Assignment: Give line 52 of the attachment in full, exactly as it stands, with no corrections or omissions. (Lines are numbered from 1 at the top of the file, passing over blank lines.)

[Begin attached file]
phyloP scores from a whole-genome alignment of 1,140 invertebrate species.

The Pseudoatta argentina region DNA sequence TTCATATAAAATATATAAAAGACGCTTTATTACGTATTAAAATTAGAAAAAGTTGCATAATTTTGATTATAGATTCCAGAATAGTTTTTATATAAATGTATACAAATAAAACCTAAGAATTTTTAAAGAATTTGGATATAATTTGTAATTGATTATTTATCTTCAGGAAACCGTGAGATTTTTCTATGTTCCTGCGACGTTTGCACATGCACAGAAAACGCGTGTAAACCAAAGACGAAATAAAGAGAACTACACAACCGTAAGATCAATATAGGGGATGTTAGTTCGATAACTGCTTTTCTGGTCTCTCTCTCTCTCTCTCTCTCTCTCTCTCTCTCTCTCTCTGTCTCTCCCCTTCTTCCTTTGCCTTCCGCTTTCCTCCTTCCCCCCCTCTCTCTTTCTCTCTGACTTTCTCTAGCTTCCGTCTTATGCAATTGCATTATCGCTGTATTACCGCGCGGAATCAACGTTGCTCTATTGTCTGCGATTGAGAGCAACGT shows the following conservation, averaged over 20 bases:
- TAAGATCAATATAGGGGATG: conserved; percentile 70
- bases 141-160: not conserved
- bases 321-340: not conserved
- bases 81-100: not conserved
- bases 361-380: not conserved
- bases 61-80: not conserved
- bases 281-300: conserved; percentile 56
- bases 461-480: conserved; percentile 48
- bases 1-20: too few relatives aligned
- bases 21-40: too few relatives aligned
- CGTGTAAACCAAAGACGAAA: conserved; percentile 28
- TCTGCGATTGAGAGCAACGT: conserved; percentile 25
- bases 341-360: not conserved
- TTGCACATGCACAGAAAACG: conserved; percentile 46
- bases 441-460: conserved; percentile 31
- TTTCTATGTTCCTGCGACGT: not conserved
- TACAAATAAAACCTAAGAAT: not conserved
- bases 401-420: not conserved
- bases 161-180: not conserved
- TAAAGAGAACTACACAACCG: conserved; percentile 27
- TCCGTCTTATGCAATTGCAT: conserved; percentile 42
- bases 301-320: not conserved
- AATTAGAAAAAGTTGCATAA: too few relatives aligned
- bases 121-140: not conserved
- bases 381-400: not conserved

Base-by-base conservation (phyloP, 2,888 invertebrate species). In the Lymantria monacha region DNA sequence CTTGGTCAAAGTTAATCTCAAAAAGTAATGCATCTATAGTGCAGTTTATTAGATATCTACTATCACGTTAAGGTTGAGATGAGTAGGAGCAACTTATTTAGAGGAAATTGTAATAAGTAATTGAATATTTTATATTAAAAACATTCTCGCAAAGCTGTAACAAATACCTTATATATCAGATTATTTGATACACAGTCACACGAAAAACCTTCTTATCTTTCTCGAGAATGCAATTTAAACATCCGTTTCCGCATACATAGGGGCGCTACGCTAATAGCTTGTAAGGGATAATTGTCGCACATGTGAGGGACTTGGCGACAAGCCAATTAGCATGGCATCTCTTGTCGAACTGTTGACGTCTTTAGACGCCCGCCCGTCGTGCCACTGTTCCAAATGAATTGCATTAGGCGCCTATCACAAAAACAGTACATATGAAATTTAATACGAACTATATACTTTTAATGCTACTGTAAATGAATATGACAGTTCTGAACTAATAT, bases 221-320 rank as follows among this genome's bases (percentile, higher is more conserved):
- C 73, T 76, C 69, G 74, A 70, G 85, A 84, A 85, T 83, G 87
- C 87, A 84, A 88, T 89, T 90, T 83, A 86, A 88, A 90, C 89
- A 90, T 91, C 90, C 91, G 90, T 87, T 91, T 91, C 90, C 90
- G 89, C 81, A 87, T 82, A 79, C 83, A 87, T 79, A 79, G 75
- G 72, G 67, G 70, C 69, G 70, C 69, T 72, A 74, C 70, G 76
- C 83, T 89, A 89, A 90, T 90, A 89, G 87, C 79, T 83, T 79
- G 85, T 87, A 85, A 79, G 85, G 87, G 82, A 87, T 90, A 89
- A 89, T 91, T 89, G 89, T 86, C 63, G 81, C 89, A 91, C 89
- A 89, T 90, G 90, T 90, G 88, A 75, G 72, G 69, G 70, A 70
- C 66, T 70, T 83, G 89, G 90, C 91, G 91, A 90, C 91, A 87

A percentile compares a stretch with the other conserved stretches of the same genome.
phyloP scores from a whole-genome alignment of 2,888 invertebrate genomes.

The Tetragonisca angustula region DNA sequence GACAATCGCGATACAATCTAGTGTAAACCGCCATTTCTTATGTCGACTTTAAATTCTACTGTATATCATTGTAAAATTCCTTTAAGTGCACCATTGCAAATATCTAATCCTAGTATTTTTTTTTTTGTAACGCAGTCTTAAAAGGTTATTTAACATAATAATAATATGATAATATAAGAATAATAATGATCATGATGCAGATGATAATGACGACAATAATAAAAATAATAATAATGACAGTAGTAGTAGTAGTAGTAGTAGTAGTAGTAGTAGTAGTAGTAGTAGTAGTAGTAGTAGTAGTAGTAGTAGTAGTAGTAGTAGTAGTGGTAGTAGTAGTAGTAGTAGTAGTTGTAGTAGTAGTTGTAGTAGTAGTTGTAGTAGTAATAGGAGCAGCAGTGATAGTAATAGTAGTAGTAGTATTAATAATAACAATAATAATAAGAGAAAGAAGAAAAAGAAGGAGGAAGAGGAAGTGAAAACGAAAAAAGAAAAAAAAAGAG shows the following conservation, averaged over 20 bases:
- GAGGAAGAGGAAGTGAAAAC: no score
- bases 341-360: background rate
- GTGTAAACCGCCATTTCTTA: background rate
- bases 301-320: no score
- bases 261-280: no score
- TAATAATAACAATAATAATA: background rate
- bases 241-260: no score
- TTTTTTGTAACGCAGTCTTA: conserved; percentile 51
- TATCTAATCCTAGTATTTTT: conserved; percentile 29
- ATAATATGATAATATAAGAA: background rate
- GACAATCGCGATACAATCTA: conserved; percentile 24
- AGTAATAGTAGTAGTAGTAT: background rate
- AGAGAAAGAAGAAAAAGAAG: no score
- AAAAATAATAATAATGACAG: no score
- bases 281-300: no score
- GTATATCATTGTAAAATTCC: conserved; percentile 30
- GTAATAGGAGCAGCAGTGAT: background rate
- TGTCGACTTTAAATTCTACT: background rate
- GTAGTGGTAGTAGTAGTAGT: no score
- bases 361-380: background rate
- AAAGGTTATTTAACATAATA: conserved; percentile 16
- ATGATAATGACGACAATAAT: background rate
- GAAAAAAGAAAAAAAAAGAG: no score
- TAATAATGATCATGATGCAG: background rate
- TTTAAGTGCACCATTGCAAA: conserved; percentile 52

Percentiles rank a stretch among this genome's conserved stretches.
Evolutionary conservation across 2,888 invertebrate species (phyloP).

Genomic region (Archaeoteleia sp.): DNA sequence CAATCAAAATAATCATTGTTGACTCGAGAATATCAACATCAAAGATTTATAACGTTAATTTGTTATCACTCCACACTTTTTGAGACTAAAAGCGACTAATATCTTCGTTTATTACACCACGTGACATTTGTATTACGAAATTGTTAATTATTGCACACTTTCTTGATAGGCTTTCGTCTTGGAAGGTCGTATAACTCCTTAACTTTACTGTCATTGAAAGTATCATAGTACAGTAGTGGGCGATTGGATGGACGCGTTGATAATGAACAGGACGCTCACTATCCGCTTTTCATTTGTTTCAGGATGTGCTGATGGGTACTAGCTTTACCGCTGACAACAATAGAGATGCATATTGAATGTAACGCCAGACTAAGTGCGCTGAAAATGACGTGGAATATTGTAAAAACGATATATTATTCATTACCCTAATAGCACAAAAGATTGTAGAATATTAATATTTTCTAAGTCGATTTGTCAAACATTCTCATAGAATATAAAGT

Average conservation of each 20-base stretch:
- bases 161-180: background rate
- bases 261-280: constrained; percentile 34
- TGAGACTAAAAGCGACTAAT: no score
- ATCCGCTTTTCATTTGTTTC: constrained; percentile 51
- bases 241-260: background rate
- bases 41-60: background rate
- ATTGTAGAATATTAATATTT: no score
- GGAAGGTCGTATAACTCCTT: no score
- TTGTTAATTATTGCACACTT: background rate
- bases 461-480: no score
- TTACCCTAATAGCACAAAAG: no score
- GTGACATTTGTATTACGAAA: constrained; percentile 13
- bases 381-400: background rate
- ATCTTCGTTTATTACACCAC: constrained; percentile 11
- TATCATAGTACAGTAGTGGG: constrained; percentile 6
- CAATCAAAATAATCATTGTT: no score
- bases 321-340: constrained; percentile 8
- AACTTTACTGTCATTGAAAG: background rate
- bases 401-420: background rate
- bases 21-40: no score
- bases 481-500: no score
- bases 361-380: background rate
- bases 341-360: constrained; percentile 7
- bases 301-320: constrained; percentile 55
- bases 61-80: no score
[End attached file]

- GACAATCGCGATACAATCTA: conserved; percentile 24